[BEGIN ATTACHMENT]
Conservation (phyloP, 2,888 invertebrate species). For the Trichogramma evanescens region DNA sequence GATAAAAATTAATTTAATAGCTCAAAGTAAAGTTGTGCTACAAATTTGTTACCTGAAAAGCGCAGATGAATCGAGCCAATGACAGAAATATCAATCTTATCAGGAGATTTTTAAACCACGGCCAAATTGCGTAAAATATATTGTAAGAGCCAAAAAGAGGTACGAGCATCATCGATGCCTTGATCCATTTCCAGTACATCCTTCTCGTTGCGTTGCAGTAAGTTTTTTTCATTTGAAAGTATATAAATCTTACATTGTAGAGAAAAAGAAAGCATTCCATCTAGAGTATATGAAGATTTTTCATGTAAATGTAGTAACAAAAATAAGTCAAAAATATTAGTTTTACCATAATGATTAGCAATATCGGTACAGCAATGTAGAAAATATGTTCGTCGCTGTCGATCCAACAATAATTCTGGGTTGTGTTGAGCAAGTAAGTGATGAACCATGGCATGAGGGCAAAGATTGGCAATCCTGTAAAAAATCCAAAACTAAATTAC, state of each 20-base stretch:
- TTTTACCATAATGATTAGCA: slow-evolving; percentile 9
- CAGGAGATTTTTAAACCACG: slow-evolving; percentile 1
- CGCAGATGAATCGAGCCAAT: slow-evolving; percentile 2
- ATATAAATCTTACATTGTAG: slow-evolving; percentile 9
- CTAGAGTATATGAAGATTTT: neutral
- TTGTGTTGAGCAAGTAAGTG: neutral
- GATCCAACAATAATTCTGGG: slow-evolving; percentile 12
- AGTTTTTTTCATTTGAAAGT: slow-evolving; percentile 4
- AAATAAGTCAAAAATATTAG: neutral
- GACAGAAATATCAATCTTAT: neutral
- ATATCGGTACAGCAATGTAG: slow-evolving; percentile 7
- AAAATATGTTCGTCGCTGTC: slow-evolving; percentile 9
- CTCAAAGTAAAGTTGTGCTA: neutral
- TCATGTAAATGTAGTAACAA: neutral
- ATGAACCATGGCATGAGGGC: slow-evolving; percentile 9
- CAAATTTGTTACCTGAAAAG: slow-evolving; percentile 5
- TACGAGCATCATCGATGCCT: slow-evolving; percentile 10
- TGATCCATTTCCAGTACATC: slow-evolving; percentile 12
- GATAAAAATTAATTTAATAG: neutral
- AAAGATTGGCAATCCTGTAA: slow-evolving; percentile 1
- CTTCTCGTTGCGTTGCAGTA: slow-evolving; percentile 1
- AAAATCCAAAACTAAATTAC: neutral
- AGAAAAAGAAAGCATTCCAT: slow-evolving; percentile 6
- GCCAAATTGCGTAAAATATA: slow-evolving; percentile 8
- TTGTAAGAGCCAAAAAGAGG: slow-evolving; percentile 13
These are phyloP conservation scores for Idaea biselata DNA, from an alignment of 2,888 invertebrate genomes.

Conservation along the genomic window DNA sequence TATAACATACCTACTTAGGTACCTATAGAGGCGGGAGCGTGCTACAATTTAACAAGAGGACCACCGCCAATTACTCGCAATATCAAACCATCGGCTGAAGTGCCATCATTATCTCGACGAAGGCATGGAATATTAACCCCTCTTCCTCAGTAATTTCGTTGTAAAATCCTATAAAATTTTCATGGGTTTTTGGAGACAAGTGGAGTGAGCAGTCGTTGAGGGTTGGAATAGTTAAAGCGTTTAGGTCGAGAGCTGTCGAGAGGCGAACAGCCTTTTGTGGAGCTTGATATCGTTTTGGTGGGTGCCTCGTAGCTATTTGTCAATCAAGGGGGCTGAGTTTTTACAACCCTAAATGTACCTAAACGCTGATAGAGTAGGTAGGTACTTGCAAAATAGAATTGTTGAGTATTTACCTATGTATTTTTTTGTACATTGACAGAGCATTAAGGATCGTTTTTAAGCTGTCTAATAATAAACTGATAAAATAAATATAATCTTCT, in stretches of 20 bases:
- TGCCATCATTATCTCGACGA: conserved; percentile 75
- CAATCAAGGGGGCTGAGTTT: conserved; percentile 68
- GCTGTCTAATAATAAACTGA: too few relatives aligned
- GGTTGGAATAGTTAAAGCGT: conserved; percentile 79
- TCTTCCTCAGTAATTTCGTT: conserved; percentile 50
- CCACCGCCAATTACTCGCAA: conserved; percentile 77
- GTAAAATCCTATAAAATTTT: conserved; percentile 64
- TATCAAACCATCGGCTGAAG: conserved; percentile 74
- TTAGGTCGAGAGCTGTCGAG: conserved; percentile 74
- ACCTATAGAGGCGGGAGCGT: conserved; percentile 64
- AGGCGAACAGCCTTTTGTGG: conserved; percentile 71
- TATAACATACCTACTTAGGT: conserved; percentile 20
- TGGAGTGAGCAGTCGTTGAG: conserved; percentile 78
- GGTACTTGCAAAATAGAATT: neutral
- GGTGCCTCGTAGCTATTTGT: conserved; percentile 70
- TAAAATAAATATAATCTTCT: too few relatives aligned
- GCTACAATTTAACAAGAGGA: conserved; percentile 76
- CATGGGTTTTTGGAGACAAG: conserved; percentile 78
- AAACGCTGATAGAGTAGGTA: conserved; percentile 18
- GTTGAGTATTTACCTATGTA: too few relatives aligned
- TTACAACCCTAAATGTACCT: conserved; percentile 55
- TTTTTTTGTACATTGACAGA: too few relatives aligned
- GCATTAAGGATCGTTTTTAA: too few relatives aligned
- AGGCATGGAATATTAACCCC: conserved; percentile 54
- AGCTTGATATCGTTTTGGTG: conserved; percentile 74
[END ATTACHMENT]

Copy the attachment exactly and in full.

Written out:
Conservation (phyloP, 2,888 invertebrate species). For the Trichogramma evanescens region DNA sequence GATAAAAATTAATTTAATAGCTCAAAGTAAAGTTGTGCTACAAATTTGTTACCTGAAAAGCGCAGATGAATCGAGCCAATGACAGAAATATCAATCTTATCAGGAGATTTTTAAACCACGGCCAAATTGCGTAAAATATATTGTAAGAGCCAAAAAGAGGTACGAGCATCATCGATGCCTTGATCCATTTCCAGTACATCCTTCTCGTTGCGTTGCAGTAAGTTTTTTTCATTTGAAAGTATATAAATCTTACATTGTAGAGAAAAAGAAAGCATTCCATCTAGAGTATATGAAGATTTTTCATGTAAATGTAGTAACAAAAATAAGTCAAAAATATTAGTTTTACCATAATGATTAGCAATATCGGTACAGCAATGTAGAAAATATGTTCGTCGCTGTCGATCCAACAATAATTCTGGGTTGTGTTGAGCAAGTAAGTGATGAACCATGGCATGAGGGCAAAGATTGGCAATCCTGTAAAAAATCCAAAACTAAATTAC, state of each 20-base stretch:
- TTTTACCATAATGATTAGCA: slow-evolving; percentile 9
- CAGGAGATTTTTAAACCACG: slow-evolving; percentile 1
- CGCAGATGAATCGAGCCAAT: slow-evolving; percentile 2
- ATATAAATCTTACATTGTAG: slow-evolving; percentile 9
- CTAGAGTATATGAAGATTTT: neutral
- TTGTGTTGAGCAAGTAAGTG: neutral
- GATCCAACAATAATTCTGGG: slow-evolving; percentile 12
- AGTTTTTTTCATTTGAAAGT: slow-evolving; percentile 4
- AAATAAGTCAAAAATATTAG: neutral
- GACAGAAATATCAATCTTAT: neutral
- ATATCGGTACAGCAATGTAG: slow-evolving; percentile 7
- AAAATATGTTCGTCGCTGTC: slow-evolving; percentile 9
- CTCAAAGTAAAGTTGTGCTA: neutral
- TCATGTAAATGTAGTAACAA: neutral
- ATGAACCATGGCATGAGGGC: slow-evolving; percentile 9
- CAAATTTGTTACCTGAAAAG: slow-evolving; percentile 5
- TACGAGCATCATCGATGCCT: slow-evolving; percentile 10
- TGATCCATTTCCAGTACATC: slow-evolving; percentile 12
- GATAAAAATTAATTTAATAG: neutral
- AAAGATTGGCAATCCTGTAA: slow-evolving; percentile 1
- CTTCTCGTTGCGTTGCAGTA: slow-evolving; percentile 1
- AAAATCCAAAACTAAATTAC: neutral
- AGAAAAAGAAAGCATTCCAT: slow-evolving; percentile 6
- GCCAAATTGCGTAAAATATA: slow-evolving; percentile 8
- TTGTAAGAGCCAAAAAGAGG: slow-evolving; percentile 13
These are phyloP conservation scores for Idaea biselata DNA, from an alignment of 2,888 invertebrate genomes.

Conservation along the genomic window DNA sequence TATAACATACCTACTTAGGTACCTATAGAGGCGGGAGCGTGCTACAATTTAACAAGAGGACCACCGCCAATTACTCGCAATATCAAACCATCGGCTGAAGTGCCATCATTATCTCGACGAAGGCATGGAATATTAACCCCTCTTCCTCAGTAATTTCGTTGTAAAATCCTATAAAATTTTCATGGGTTTTTGGAGACAAGTGGAGTGAGCAGTCGTTGAGGGTTGGAATAGTTAAAGCGTTTAGGTCGAGAGCTGTCGAGAGGCGAACAGCCTTTTGTGGAGCTTGATATCGTTTTGGTGGGTGCCTCGTAGCTATTTGTCAATCAAGGGGGCTGAGTTTTTACAACCCTAAATGTACCTAAACGCTGATAGAGTAGGTAGGTACTTGCAAAATAGAATTGTTGAGTATTTACCTATGTATTTTTTTGTACATTGACAGAGCATTAAGGATCGTTTTTAAGCTGTCTAATAATAAACTGATAAAATAAATATAATCTTCT, in stretches of 20 bases:
- TGCCATCATTATCTCGACGA: conserved; percentile 75
- CAATCAAGGGGGCTGAGTTT: conserved; percentile 68
- GCTGTCTAATAATAAACTGA: too few relatives aligned
- GGTTGGAATAGTTAAAGCGT: conserved; percentile 79
- TCTTCCTCAGTAATTTCGTT: conserved; percentile 50
- CCACCGCCAATTACTCGCAA: conserved; percentile 77
- GTAAAATCCTATAAAATTTT: conserved; percentile 64
- TATCAAACCATCGGCTGAAG: conserved; percentile 74
- TTAGGTCGAGAGCTGTCGAG: conserved; percentile 74
- ACCTATAGAGGCGGGAGCGT: conserved; percentile 64
- AGGCGAACAGCCTTTTGTGG: conserved; percentile 71
- TATAACATACCTACTTAGGT: conserved; percentile 20
- TGGAGTGAGCAGTCGTTGAG: conserved; percentile 78
- GGTACTTGCAAAATAGAATT: neutral
- GGTGCCTCGTAGCTATTTGT: conserved; percentile 70
- TAAAATAAATATAATCTTCT: too few relatives aligned
- GCTACAATTTAACAAGAGGA: conserved; percentile 76
- CATGGGTTTTTGGAGACAAG: conserved; percentile 78
- AAACGCTGATAGAGTAGGTA: conserved; percentile 18
- GTTGAGTATTTACCTATGTA: too few relatives aligned
- TTACAACCCTAAATGTACCT: conserved; percentile 55
- TTTTTTTGTACATTGACAGA: too few relatives aligned
- GCATTAAGGATCGTTTTTAA: too few relatives aligned
- AGGCATGGAATATTAACCCC: conserved; percentile 54
- AGCTTGATATCGTTTTGGTG: conserved; percentile 74